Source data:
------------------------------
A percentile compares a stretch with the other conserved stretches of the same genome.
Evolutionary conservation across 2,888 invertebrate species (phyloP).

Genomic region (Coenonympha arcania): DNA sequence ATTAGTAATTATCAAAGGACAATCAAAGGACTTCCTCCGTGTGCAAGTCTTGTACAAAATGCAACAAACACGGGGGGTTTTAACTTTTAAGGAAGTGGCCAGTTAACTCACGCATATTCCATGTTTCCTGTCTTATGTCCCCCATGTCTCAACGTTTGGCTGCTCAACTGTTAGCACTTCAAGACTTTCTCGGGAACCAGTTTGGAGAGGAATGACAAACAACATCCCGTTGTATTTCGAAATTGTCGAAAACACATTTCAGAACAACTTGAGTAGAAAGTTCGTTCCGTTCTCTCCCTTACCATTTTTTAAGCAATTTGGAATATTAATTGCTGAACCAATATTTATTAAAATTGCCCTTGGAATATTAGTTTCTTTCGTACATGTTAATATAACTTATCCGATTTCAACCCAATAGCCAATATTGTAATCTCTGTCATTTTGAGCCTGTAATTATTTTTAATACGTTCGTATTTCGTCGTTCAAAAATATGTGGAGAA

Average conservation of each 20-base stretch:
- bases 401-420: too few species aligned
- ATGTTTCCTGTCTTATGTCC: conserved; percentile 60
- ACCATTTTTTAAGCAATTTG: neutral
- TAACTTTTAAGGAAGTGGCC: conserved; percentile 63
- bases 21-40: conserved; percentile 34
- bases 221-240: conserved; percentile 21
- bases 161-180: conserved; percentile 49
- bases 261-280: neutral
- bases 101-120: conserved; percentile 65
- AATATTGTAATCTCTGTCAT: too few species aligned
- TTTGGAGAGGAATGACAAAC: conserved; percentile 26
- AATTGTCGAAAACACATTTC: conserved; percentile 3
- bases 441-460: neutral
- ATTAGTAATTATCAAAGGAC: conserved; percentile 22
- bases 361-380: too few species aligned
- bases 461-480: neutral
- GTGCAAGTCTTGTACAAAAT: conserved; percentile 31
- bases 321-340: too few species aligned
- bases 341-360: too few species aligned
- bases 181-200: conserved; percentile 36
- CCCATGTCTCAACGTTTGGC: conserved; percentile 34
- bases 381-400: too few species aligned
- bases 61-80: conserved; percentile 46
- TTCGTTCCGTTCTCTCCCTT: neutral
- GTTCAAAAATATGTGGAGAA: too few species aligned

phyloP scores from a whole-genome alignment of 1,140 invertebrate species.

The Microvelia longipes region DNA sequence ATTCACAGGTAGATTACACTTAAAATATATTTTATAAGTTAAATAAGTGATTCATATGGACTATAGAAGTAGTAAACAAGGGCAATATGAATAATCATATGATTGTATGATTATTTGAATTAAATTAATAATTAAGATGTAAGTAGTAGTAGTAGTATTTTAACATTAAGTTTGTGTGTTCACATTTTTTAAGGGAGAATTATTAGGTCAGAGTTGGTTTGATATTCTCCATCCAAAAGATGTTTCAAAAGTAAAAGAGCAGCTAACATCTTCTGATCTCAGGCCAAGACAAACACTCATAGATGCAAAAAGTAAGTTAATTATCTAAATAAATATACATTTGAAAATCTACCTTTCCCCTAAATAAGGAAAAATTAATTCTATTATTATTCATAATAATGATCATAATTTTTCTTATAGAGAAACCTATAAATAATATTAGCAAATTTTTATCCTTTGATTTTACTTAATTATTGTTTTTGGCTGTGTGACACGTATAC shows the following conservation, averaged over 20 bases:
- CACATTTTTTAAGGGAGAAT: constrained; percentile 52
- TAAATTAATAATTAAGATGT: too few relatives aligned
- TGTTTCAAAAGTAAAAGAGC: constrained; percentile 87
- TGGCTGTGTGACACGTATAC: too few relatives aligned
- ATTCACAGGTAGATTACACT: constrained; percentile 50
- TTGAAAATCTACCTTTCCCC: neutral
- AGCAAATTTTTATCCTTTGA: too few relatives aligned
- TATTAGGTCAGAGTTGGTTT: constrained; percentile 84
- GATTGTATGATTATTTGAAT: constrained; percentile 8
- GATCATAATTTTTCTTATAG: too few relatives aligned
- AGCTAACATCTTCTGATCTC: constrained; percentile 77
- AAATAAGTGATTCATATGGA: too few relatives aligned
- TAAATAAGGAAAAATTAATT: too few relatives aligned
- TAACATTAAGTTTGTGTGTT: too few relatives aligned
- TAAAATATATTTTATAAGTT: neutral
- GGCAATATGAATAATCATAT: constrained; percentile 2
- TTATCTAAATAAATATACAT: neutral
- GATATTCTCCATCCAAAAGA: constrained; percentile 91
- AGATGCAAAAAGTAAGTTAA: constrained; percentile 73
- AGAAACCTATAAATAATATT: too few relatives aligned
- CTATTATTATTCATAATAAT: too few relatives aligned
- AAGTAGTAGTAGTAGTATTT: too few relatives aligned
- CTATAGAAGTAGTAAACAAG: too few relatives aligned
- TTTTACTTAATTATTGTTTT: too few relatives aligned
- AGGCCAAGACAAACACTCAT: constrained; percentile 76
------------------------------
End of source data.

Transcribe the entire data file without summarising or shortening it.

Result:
A percentile compares a stretch with the other conserved stretches of the same genome.
Evolutionary conservation across 2,888 invertebrate species (phyloP).

Genomic region (Coenonympha arcania): DNA sequence ATTAGTAATTATCAAAGGACAATCAAAGGACTTCCTCCGTGTGCAAGTCTTGTACAAAATGCAACAAACACGGGGGGTTTTAACTTTTAAGGAAGTGGCCAGTTAACTCACGCATATTCCATGTTTCCTGTCTTATGTCCCCCATGTCTCAACGTTTGGCTGCTCAACTGTTAGCACTTCAAGACTTTCTCGGGAACCAGTTTGGAGAGGAATGACAAACAACATCCCGTTGTATTTCGAAATTGTCGAAAACACATTTCAGAACAACTTGAGTAGAAAGTTCGTTCCGTTCTCTCCCTTACCATTTTTTAAGCAATTTGGAATATTAATTGCTGAACCAATATTTATTAAAATTGCCCTTGGAATATTAGTTTCTTTCGTACATGTTAATATAACTTATCCGATTTCAACCCAATAGCCAATATTGTAATCTCTGTCATTTTGAGCCTGTAATTATTTTTAATACGTTCGTATTTCGTCGTTCAAAAATATGTGGAGAA

Average conservation of each 20-base stretch:
- bases 401-420: too few species aligned
- ATGTTTCCTGTCTTATGTCC: conserved; percentile 60
- ACCATTTTTTAAGCAATTTG: neutral
- TAACTTTTAAGGAAGTGGCC: conserved; percentile 63
- bases 21-40: conserved; percentile 34
- bases 221-240: conserved; percentile 21
- bases 161-180: conserved; percentile 49
- bases 261-280: neutral
- bases 101-120: conserved; percentile 65
- AATATTGTAATCTCTGTCAT: too few species aligned
- TTTGGAGAGGAATGACAAAC: conserved; percentile 26
- AATTGTCGAAAACACATTTC: conserved; percentile 3
- bases 441-460: neutral
- ATTAGTAATTATCAAAGGAC: conserved; percentile 22
- bases 361-380: too few species aligned
- bases 461-480: neutral
- GTGCAAGTCTTGTACAAAAT: conserved; percentile 31
- bases 321-340: too few species aligned
- bases 341-360: too few species aligned
- bases 181-200: conserved; percentile 36
- CCCATGTCTCAACGTTTGGC: conserved; percentile 34
- bases 381-400: too few species aligned
- bases 61-80: conserved; percentile 46
- TTCGTTCCGTTCTCTCCCTT: neutral
- GTTCAAAAATATGTGGAGAA: too few species aligned

phyloP scores from a whole-genome alignment of 1,140 invertebrate species.

The Microvelia longipes region DNA sequence ATTCACAGGTAGATTACACTTAAAATATATTTTATAAGTTAAATAAGTGATTCATATGGACTATAGAAGTAGTAAACAAGGGCAATATGAATAATCATATGATTGTATGATTATTTGAATTAAATTAATAATTAAGATGTAAGTAGTAGTAGTAGTATTTTAACATTAAGTTTGTGTGTTCACATTTTTTAAGGGAGAATTATTAGGTCAGAGTTGGTTTGATATTCTCCATCCAAAAGATGTTTCAAAAGTAAAAGAGCAGCTAACATCTTCTGATCTCAGGCCAAGACAAACACTCATAGATGCAAAAAGTAAGTTAATTATCTAAATAAATATACATTTGAAAATCTACCTTTCCCCTAAATAAGGAAAAATTAATTCTATTATTATTCATAATAATGATCATAATTTTTCTTATAGAGAAACCTATAAATAATATTAGCAAATTTTTATCCTTTGATTTTACTTAATTATTGTTTTTGGCTGTGTGACACGTATAC shows the following conservation, averaged over 20 bases:
- CACATTTTTTAAGGGAGAAT: constrained; percentile 52
- TAAATTAATAATTAAGATGT: too few relatives aligned
- TGTTTCAAAAGTAAAAGAGC: constrained; percentile 87
- TGGCTGTGTGACACGTATAC: too few relatives aligned
- ATTCACAGGTAGATTACACT: constrained; percentile 50
- TTGAAAATCTACCTTTCCCC: neutral
- AGCAAATTTTTATCCTTTGA: too few relatives aligned
- TATTAGGTCAGAGTTGGTTT: constrained; percentile 84
- GATTGTATGATTATTTGAAT: constrained; percentile 8
- GATCATAATTTTTCTTATAG: too few relatives aligned
- AGCTAACATCTTCTGATCTC: constrained; percentile 77
- AAATAAGTGATTCATATGGA: too few relatives aligned
- TAAATAAGGAAAAATTAATT: too few relatives aligned
- TAACATTAAGTTTGTGTGTT: too few relatives aligned
- TAAAATATATTTTATAAGTT: neutral
- GGCAATATGAATAATCATAT: constrained; percentile 2
- TTATCTAAATAAATATACAT: neutral
- GATATTCTCCATCCAAAAGA: constrained; percentile 91
- AGATGCAAAAAGTAAGTTAA: constrained; percentile 73
- AGAAACCTATAAATAATATT: too few relatives aligned
- CTATTATTATTCATAATAAT: too few relatives aligned
- AAGTAGTAGTAGTAGTATTT: too few relatives aligned
- CTATAGAAGTAGTAAACAAG: too few relatives aligned
- TTTTACTTAATTATTGTTTT: too few relatives aligned
- AGGCCAAGACAAACACTCAT: constrained; percentile 76